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CLASSIC HEAD HALF EAGLES (1834-1838)

Classic Head Half Eagles

EVER SINCE REGULAR COINAGE began in 1793, the Mint's principal output consisted of one denomination for each metal: copper cents, silver half dollars, gold half eagles. More dies were required for any one of these denominations than for all the other six put together. The problem created by increasing coinage output in the 1820's and 30's was always to multiply working dies identical in principal devices—such stereotypy being thought a principal deterrent to counterfeiting. (It did not prove to be so.)

The problem became acute after Congress passed the Mint Act of June 28, 1834, reducing the weight of all gold coins. As soon as it became apparent that this bill had a good chance of passage, 24,568 half eagles struck on May 30 were prevented from leaving the Mint, and were re-turned to the Melter and Refiner. Anticipating floods of "old tenor" (heavier weight, 1795-1834) gold for recoinage, Mint Director Samuel Moore ordered Engraver William Kneass to prepare a large quantity of new dies, omitting the Great Seal's motto E PLURIBUS UNUM, which Moore had been trying to phase out ever since 1831. Partly to save time, partly through personal preference, Kneass always chose to adapt older designs, and this time the honor went to the old and formerly controversial John Reich "Classic Head" type, seen on cents 1808-14, half cents 1809-11 and 1825-36. The eagle was a modification of the one Reich put on gold coins beginning in 1807. Kneass had his work cut out for him, as quantities of gold coins bad to be on hand to pay the first long lines of depositors as of August 1, 1834—the date conscientiously placed by Bechtler on his own new tenor gold fives.

The anticipated flood of old gold coins materialized, and it has been estimated that over 99% of the original mintage was melted between 1834 and the early 1840's, much of it being turned into "Classic Head" half eagles. Supplies were augmented by a variety of other sources, the most tragic being bullion from parts of Georgia until then owned by the Cherokee Indian nation, by perpetual treaty with the US. government. As usual, the Indians had honored the treaty, but the white men did not, and accordingly the Cherokees were dispossessed of their land and driven across the Mississippi River. Hazards of shipping gold to Philadelphia—largely poor roads, shipwrecks, bandits and understandably hostile Indiansinduced the government to build branch mints at Charlotte, N.C., and Dahlonega, Ga., for coining locally produced gold. Beginning in 1836, still more gold came in as French coins, part of an indemnity paid by the "Citizen King" for some now-forgotten incident, representing a triumph for President Andrew Jackson.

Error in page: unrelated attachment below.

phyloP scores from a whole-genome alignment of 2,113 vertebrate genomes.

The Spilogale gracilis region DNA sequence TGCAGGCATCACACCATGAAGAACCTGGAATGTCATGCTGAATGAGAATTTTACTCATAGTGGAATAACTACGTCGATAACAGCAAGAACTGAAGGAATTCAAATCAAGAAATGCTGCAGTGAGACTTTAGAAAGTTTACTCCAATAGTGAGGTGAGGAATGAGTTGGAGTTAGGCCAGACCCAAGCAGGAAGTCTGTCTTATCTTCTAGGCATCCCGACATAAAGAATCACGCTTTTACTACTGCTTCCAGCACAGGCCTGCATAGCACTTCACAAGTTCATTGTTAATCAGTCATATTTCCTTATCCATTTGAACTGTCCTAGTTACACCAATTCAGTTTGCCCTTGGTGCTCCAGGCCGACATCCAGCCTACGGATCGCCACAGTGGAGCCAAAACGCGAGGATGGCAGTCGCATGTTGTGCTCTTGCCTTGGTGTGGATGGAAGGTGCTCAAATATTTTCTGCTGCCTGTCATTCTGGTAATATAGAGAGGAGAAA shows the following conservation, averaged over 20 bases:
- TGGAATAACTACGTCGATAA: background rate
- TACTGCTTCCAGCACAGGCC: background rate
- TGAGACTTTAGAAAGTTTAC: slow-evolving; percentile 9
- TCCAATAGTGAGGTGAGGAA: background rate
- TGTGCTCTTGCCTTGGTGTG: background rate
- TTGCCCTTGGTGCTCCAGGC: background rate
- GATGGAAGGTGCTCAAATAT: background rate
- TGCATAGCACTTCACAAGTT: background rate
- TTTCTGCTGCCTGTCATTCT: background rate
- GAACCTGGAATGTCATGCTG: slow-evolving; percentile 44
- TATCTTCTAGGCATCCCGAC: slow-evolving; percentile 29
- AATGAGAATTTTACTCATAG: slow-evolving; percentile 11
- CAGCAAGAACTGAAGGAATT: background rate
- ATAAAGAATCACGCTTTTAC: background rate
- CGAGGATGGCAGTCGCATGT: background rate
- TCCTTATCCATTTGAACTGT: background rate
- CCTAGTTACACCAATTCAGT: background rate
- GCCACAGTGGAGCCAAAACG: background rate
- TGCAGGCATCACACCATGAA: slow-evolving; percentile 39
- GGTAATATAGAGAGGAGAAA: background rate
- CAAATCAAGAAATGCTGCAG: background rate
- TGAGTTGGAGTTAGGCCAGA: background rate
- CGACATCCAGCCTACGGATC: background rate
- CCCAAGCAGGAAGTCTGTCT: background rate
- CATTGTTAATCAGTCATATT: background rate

Coinages of the new type far exceeded even the Mint's wildest expectations. Nevertheless, Mint State examples of this design are very rare, especially of 1835-38, as the coins went into circulation to stay, few being saved for souvenirs.

Despite the official policy requiring uniformity of design on all denominations of the same metal, the 1834-38 period was notable for a profusion of brief minor modifications of the Reich head—which evidently never did satisfy the Mint people, as it was abandoned for good in 1839. Two different versions are found in 1834: large wide rounded end to bust with large 4, and short narrow end to bust with small 4 (or, in one rare die, crosslet 4). This final 1834 head is found on the majority of 1835 coins, but a scarce small minority (with taller 1 in date) have a still different head. Those of 1836 have a very similar head with double forelock (earlier types have single) and other minor differences in hair; both the late 1835 and the 1836 heads reappear in 1837, which year is also notable for coins with large and small dates, the latter very rare. Very minor modifications are found on the coins of 1838, which date also marked the first appearance of half eagles from the branch mints. These have C or D mintmark above date, and are in extreme demand among type collectors.

The coins of this design are mementos of a period of rapid change and experiment in the Mint, immediately succeeded by decades of stereotypy after the new Gobrecht Coronet design was adopted.

 

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